For my wife--love 'ums

And special thanks to LeeAnn Doherty, Karla Herrera and Scott Nicholson

"Down there, the house keeps its secrets."

PART ONE—1984

CHAPTER 1


The boys stood together at the end of the gravel driveway with their jackets flapping in the October breeze and the sun setting behind them. Tommy Pomeroy snorted and spat a clump of yellow phlegm onto a patch of crab grass. Eric Hunter and Ed Forlure turned from the looming house, glanced at the spit. They didn't say anything—the spit summed it all up.

Eric stepped forward, actually onto the driveway. Tommy snorted behind him and spat again. Eric knew what that meant: Hurry up.

Brushstrokes of sunlight painted the front of the house in orange and red; a crimson blade streaked across the second floor windows like a bleeding gash. Those windows were the house's dead eyes and the porch its rancid mouth, the four pillars its rotting teeth. To go up the front steps onto the porch was to walk onto its tongue and smell its moldy wood breath, to enter the front door . . .

"Are you fagging out?" Tommy asked.

Eric's mother said Tommy was a smooth-talker, but sometimes Tommy's voice made Eric cringe; it was like when his brother Steve called him "a little shit." Eric shook his head.

"Then go," Tommy said.

His feet did not want to. If the house were a monster then the two third-floor windows that protruded from the roof were extra eyes that grew from the house's forehead like tumors. Sometimes things moved in those windows. Sometimes things swayed back and forth.

A girl had hanged herself up there. She used a few of her father's neckties twirled together, wrapped one end around a roof support beam and the other around her neck. Her father didn't even know it happened until late that night when the knot broke and her body dropped to the floor. People said she did it because the house made her do it.

Eric took another step toward the house and Tommy applauded. "This is really exciting, Eric," he said. "Great show, buddy."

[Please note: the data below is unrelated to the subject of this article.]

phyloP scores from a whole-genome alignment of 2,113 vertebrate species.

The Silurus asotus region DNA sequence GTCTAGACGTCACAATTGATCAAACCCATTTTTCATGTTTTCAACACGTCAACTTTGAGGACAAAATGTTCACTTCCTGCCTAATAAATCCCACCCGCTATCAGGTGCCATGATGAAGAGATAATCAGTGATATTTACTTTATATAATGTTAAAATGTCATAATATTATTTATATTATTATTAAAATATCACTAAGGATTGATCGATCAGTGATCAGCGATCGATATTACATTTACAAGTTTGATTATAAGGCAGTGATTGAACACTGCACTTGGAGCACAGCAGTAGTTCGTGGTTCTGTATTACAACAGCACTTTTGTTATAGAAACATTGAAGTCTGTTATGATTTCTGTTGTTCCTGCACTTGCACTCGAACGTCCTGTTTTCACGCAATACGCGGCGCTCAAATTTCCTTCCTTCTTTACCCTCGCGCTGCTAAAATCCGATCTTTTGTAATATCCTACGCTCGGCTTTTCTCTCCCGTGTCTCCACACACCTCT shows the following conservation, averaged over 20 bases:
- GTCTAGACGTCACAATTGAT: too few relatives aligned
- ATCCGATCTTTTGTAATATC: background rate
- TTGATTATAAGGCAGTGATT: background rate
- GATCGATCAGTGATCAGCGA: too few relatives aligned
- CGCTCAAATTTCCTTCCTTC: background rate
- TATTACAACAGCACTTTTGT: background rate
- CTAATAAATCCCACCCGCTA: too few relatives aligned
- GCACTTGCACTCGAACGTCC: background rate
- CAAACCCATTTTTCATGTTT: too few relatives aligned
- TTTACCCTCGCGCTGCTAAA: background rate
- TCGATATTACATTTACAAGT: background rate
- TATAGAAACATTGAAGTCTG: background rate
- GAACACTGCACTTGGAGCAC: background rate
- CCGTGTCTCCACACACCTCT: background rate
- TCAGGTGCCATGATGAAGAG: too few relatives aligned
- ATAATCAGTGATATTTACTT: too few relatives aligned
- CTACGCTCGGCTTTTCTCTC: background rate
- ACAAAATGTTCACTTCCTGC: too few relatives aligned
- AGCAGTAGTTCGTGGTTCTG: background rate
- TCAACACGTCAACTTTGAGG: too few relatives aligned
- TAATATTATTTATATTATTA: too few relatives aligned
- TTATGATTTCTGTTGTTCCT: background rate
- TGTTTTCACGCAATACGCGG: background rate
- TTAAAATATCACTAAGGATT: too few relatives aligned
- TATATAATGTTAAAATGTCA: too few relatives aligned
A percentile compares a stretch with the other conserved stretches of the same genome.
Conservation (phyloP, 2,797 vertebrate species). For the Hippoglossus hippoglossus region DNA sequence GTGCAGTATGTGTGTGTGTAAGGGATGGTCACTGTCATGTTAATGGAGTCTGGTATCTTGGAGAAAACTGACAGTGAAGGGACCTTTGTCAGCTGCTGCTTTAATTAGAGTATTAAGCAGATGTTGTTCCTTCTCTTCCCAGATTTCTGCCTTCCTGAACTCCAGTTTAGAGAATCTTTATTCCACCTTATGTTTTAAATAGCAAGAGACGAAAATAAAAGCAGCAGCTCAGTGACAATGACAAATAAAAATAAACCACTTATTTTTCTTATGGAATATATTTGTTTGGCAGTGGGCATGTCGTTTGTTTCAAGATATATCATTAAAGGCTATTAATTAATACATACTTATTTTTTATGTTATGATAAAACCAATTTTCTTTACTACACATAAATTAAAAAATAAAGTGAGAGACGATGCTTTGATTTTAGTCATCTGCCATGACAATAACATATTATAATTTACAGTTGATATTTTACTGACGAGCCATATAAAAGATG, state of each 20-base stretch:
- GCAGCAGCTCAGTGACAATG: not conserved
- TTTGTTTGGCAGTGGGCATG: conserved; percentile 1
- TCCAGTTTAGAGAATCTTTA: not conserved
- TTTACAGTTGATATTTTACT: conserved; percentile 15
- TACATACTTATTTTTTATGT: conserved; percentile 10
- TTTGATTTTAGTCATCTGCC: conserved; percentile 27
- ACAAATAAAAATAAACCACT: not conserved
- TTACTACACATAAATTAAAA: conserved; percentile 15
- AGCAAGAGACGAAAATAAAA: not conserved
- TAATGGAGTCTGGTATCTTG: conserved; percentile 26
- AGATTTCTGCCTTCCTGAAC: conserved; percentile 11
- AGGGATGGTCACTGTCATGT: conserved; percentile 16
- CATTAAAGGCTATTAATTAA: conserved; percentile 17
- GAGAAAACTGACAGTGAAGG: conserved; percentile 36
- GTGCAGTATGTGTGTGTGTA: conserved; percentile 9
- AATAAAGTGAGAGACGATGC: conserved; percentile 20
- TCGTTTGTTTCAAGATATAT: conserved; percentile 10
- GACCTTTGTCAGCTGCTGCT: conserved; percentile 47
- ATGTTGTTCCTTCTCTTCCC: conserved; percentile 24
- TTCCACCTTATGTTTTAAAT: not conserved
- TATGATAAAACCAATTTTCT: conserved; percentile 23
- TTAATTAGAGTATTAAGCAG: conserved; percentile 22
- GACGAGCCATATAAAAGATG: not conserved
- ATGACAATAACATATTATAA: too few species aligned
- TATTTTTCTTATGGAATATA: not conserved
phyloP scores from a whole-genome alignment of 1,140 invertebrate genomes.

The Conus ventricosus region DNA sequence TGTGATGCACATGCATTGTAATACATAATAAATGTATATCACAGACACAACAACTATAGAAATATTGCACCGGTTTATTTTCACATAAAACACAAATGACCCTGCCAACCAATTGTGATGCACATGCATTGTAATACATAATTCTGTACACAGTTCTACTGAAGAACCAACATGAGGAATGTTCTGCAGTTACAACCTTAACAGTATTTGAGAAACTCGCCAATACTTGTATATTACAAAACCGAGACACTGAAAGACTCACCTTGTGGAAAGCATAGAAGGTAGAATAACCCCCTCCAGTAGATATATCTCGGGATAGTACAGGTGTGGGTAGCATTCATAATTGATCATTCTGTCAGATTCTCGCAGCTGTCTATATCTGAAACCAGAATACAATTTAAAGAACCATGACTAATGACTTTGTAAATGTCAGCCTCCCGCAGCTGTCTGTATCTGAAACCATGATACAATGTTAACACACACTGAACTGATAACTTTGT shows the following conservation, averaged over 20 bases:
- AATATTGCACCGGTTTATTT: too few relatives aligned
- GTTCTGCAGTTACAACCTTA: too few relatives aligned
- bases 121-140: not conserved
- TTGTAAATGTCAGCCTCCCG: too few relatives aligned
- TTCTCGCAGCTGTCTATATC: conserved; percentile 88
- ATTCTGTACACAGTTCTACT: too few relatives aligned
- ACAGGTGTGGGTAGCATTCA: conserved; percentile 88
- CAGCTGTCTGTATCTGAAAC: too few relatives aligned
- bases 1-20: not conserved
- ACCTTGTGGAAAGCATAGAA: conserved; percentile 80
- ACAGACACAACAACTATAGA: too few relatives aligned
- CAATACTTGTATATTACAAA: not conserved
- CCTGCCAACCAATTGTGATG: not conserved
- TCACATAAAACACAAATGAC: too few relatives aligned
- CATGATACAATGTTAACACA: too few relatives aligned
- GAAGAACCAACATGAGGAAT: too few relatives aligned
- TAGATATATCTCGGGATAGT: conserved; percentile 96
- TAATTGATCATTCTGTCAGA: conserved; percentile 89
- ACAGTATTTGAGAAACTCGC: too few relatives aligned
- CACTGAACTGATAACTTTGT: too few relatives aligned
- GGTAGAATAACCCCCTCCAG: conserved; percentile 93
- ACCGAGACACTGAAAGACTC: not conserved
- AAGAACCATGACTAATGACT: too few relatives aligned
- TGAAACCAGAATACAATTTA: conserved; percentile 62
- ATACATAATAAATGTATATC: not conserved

Eric bit his lip and continued walking. He heard his mother's warning: Stay away from Hudson House, Eric. Don't go near it. It isn't safe.

A sheet of wood covered the first-floor window as did sheets for the second-floor windows and, presumably, the ones on the side and in back—but not the windows on the third floor, the ones that stretched out of the roof like frog's eyes. The gravel driveway petered out into the overgrown lawn. From the driveway, a slate walkway led out into the yard and then turned at a right angle toward the porch steps. The other houses in the neighborhood were not like this; most houses had garages behind them or attached, and if there was a walkway to the porch, it started at the sidewalk.

Eric paused at the edge of the slate path. Evergreen trees lined both sides of the property continuing behind the house, completely blocking the neighbors. A maple tree towered in the front yard like a giant sentry. Its gnarly arms swayed and orange leaves wafted down.

A serial killer had lived here. Hox Grent. Years ago, he terrorized the neighborhood, stealing kids, dragging them back here and slaughtering them. Most of the bodies were never found, only occasional pieces.

Eric stepped onto the slate walkway. Blades of grass stuck out of jagged cracks like the fingers of people buried alive who had managed to break the surface before choking to death on dirt. Somewhere a dog barked; it sounded like a warning.

"Wait."

Eric had been holding his breath and now released it. Ed ran up the driveway and stopped next to him. He held out a flashlight. "Here."

"I don't want to do this," Eric said.

For a moment it seemed that Ed might respond, perhaps offer some encouraging words or even tell him not to go through with it. Instead, Ed nudged him with the flashlight until Eric took it and then Ed ran back to the sidewalk. Eric hadn't brought his own flashlight because part of him hadn't accepted he'd be in this position; the other part of him knew that a flashlight wouldn't protect him anyhow. Despite that, the weight of the two D-batteries inside the plastic casing reassured him. He turned it on.

"Any day," Tommy said.

The front steps sagged in the middle like they were made out of cardboard and the color ranged from white on the edges of the steps to dry, peeling tan in the middle where thousands of footfalls had fallen before him. And of those people, how many had stepped here for the last time? How many times had Hox Grent's feet scuffed these steps?

Strong wind beat around the house and made it groan in a million places like the joints in an old man's body. Perhaps the house was waking up. Maybe the girl was upstairs, too, swinging. Maybe she'd come down and say hello.

Eric's skin prickled with freezing gooseflesh. He stopped at the foot of the steps. The house had probably been white or tan but it now radiated in splashes of red, yellow, and orange. The colors swirled across the wood like drops of paint in a bowl of water. Heavy gashes in the screen door made it sag like a limp body about to fall over dead. Someone had spray painted an upside-down star on the storm door behind the screen. Why were the windows boarded and not the door?